After assembly, a local BLASTX [22, 23] was used to compare the assembled isotigs and singletons against the UniProtKB/Swiss-Prot database (released on April-2011) using an expect value threshold of 1e-5. The remaining cDNAs that did not get hits from UniProtKB/Swiss-Prot were compared against the NCBI RefSeq database (Release 47). The BLASTX output (XML format) was subjected to Blast2GO  for Gene Ontology (GO) analysis. Blast2GO retrieves the most significant GO terms associated with the obtained hits to the query sequence. When possible, Blast2GO also provides Enzyme commission (EC) numbers and the metabolic pathways they participate. We also compared all the P. peruviana cDNAs against the NCBI CDD database  using an expect value threshold of 1e-5 and selected all the hits where the aligned length is more than 2/3 of the targeted CDD length for domain identification.
Phobos (version 3.3.11) (http://www.rub.de/spezzoo/cm/cm_phobos.htm) was used to identify microsatellites (SSRs) in the publicly available collection of assembled transcripts and singletons [GenBank: JO124085-JO157957]. Perfect and imperfect searches were performed using default parameters.
Gene model prediction
Gene model prediction was carried out using the software package Splign , which has been proven to be able to accurately compute cDNA-to-Genome alignment with high efficiency. At the heart of the program is a compartmentization algorithm which identifies possible gene duplications, and a refined alignment algorithm recognizing introns and splice signals. The complete genome of P. peruviana is not available yet. The two closest relatives of P. peruviana that have genomic sequences available are S. lycopersicum (tomato) (data from http://solgenomics.net/organism/solanum_lycopersicum/genome; ITAG Release 2.3) and S. tuberosum (potato; PGSC_DM_v3.4) . Therefore we used the draft genomes of potato and tomato as the reference genome to map the assembled P. peruviana leaf transcriptome.
We selected orthologous proteins using the all-to-all alignment and mutual best hits selection strategy . Pairwise alignments were performed using BLASTP (expect value < 1e-5) using the RefSeq proteins from S. lycopersicum S. tuberosum Capsicum spp S. melongena and Petunia spp. At the time of analysis, the numbers of RefSeq proteins from the five species were: 4,788 for S. tuberosum; 6,008 for S. lycopersicum; 263 for S. melongena; 1,701 for Capsicum spp and 1,226 for Petunia spp. Fifteen putative orthologous proteins were found, which are present in all five species. Next, we aligned the assembled P. peruviana isotigs using BLASTX (expect value < 1e-5) against the database made of the fifteen orthologous groups obtained from the previous step (altogether 75 proteins). We identified eleven orthologous groups of proteins from all the five plants with hit(s) from the P. peruviana transcriptome. The best hit was chosen when multiple P. peruviana proteins hit a given group. We manually examined the alignments in eleven clusters and removed those with large length variation (the longest one is >20% of the shortest one) and susceptible similarities (< 65%). Thereafter we ended up with five orthologous groups among the six species.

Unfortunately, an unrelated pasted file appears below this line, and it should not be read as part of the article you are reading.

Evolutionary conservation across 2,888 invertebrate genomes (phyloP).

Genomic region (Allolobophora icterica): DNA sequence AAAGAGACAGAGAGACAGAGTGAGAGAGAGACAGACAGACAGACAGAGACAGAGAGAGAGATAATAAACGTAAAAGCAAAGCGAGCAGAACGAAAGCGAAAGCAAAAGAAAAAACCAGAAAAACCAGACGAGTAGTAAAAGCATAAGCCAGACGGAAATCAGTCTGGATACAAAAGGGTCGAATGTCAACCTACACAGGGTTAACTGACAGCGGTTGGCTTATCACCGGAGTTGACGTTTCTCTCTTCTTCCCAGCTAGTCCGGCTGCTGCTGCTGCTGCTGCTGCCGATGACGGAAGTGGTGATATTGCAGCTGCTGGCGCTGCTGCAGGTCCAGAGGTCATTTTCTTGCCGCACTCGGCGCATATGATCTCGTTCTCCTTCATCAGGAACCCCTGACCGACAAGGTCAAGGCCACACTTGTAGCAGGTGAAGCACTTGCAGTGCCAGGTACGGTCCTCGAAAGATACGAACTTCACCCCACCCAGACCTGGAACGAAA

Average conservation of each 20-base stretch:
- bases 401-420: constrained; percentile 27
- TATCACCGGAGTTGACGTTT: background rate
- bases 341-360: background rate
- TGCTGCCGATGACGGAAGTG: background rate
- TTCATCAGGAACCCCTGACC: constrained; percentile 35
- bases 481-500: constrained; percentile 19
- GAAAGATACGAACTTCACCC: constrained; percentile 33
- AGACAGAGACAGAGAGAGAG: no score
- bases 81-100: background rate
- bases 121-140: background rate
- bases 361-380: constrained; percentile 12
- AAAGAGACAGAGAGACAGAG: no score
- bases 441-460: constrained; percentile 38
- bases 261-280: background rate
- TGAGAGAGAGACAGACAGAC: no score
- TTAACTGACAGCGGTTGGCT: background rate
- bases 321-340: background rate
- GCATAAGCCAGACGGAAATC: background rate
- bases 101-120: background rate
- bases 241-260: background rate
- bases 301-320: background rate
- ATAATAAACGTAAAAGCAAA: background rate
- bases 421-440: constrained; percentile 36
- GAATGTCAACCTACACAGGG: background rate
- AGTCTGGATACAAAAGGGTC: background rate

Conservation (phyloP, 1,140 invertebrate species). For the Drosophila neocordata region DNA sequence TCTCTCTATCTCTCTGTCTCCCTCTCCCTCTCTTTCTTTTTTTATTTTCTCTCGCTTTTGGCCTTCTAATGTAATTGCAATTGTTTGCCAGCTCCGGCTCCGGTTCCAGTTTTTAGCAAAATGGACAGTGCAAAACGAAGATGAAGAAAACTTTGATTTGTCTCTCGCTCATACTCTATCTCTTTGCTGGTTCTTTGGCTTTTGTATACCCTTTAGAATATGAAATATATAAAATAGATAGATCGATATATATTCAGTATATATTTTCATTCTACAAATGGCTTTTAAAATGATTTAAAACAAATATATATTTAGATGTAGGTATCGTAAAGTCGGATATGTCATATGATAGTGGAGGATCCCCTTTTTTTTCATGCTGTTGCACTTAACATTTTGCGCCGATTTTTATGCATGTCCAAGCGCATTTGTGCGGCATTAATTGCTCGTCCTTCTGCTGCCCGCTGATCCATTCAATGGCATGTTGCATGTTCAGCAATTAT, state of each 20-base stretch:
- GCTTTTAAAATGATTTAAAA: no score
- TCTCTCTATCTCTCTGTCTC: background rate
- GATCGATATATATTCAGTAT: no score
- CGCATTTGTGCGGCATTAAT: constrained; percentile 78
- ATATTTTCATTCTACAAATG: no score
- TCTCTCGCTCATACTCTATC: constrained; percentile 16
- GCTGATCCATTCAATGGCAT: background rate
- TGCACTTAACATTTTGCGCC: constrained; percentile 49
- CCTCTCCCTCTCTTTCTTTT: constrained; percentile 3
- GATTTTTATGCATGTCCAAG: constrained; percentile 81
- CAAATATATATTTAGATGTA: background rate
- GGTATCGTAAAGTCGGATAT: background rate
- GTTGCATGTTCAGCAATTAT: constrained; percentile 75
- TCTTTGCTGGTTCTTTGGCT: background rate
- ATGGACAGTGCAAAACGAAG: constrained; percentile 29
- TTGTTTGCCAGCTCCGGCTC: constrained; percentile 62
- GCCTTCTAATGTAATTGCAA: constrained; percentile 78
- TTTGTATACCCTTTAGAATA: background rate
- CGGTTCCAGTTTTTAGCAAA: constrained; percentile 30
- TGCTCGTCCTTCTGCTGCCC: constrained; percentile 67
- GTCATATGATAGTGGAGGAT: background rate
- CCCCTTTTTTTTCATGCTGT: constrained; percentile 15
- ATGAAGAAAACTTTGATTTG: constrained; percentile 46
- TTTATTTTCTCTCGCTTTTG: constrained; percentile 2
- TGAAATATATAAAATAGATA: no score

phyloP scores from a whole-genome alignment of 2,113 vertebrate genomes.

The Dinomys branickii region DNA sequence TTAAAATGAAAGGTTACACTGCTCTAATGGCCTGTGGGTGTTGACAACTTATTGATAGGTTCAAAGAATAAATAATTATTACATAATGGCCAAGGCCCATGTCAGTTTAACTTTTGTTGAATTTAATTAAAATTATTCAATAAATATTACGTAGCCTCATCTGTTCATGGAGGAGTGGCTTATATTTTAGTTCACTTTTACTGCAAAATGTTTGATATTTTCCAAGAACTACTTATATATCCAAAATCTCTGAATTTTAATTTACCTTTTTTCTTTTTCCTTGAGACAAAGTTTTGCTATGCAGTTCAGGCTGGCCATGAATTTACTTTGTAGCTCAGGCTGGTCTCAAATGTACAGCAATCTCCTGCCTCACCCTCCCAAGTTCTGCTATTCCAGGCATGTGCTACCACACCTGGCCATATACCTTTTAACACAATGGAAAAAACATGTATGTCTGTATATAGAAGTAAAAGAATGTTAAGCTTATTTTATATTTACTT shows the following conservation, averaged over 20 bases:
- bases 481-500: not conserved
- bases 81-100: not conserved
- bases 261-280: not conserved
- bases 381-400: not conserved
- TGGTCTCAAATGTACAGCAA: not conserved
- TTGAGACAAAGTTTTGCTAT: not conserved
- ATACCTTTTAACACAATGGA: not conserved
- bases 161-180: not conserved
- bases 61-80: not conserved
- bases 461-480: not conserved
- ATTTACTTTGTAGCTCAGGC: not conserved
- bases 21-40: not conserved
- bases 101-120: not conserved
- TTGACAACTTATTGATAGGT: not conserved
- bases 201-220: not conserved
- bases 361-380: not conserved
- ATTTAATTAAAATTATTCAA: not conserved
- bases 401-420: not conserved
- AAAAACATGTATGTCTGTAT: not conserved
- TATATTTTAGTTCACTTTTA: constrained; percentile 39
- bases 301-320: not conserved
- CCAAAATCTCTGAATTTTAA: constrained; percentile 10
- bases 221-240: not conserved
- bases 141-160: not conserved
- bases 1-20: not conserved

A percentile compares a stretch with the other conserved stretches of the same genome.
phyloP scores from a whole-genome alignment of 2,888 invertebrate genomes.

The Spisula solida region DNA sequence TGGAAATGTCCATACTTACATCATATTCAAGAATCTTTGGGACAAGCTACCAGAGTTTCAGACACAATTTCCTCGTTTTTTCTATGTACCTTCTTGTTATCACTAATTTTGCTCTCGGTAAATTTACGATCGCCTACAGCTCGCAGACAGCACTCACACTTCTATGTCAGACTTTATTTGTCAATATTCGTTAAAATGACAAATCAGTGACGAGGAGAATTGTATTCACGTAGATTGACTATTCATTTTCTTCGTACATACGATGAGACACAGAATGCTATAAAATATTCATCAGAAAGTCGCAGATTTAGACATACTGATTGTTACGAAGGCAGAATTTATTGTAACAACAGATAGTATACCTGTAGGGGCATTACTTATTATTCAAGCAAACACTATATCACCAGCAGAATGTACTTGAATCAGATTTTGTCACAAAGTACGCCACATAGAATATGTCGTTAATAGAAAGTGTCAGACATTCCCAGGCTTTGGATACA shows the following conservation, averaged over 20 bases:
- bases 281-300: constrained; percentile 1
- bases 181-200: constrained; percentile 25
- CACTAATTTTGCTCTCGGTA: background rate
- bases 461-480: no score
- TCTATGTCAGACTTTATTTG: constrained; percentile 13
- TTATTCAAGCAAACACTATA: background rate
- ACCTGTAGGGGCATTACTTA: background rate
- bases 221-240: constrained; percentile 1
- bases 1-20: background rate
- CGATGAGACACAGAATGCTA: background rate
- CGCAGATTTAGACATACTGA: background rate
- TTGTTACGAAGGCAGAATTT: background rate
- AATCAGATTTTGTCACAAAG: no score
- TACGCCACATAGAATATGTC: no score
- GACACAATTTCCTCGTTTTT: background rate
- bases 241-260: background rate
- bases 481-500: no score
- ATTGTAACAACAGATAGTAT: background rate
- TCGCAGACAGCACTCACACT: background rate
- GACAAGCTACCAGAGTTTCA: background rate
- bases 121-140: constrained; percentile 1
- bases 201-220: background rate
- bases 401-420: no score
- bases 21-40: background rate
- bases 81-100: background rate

To obtain higher accuracy phylogenetic tree, we further compared the five orthologous groups against the entire plant RefSeq protein database using BLASTP. There are altogether seven more plants that have significant hit(s) (expect value < 1e-5) for all the five orthologous groups. To this step we have thirteen plants for the five orthologous groups. We concatenated the five proteins in each species (in the same order) and aligned them using the program MUSCLE . The alignment results were manually refined and subjected to Phyml  and MEGA version 5  for phylogenetic tree construction. Bootstrapping was repeated 1,000 times. Both programs produced the same results.
Gina A. Garzón-Martínez and Z. Iris Zhu contributed equally to this work.
Support for this research was provided by a grant from the Colombian Ministry of Agriculture Contract Nos. 054/08072-2008 L4787-3281 to Luz Stella Barrero and 054/08190-2008 L7922-3322 to Victor Manuel Núñez Zarantes. Gina Garzón-Martínez was supported by a Colciencias "Joven Investigador" Fellowship during 2010. Leonardo Mariño-Ramírez expresses his deepest gratitude to his friend and colleague Dr. Alba Marina Cotes Prado for all the advice and support she gave him to conduct this project. This research was supported in part by the Intramural Research Program of the National Institutes of Health, National Library of Medicine, and National Center for Biotechnology Information.